It is difficult to imagine our lives without the life stories of others. We learn in infancy how to be human by imitation. Without the example of others, a child cannot grow up normally. As children begin to grow up, they begin to ask those around them for stories of their lives. All cultures provide biographies in one form or another – be it tales of ancestral heroes, stories of relatives and friends, or formal biographies of cultural and religious figures. However, our culture provides very little life stories for women who are on a spiritual quest. Women's stories have not been told, and without stories, there is no articulation of experience. Without stories, a woman is lost when she comes to make important decisions in her life. She does not learn to value her struggles, to celebrate her strengths, to comprehend her pain. Without stories, she is alienated from those deeper experiences of self and world that have been called "spiritual" or religious. She is closed with silence.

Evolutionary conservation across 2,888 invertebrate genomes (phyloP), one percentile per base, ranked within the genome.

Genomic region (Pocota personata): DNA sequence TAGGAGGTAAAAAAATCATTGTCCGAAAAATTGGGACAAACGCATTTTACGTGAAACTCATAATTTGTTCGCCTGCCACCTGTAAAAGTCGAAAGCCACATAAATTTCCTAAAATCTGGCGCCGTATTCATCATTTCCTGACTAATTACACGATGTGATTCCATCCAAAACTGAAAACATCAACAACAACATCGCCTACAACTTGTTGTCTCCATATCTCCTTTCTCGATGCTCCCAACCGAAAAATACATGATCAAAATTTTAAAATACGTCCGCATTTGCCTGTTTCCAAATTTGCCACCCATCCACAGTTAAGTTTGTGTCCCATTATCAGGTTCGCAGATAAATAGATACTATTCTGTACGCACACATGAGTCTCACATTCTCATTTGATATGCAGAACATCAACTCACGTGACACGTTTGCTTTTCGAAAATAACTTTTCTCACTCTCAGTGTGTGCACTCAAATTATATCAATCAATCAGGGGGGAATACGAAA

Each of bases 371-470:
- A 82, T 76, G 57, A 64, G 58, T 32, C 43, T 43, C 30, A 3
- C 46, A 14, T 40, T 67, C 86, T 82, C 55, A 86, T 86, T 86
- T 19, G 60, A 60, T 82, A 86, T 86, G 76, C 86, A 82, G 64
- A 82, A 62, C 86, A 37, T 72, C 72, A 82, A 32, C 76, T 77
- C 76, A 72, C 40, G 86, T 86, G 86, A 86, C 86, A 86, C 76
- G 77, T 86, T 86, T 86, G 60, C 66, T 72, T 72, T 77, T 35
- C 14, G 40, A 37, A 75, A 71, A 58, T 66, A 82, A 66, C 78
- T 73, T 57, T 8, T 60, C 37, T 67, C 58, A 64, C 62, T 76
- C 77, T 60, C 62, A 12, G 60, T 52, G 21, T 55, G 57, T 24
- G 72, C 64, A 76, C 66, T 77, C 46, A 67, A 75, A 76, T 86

Suffering is a natural part of the cycle of birth and decay. It is relieved by understanding and acceptance by a willing giving over to the dark and light in turn. It is thought the Buddha wanted to be rid of the dark and painful, only to experience the light and blissful nirvana. There is a tremendous emphasis on going beyond, leaving the world, the ideal state which transcends the patterns of light and dark. Women's religions tend to incorporate this duality and hold it sacred. When this duality appears in men's religions, we usually find that the male is associated with the sky and spirit and transcendence, and the female nature with worldliness and murky complications.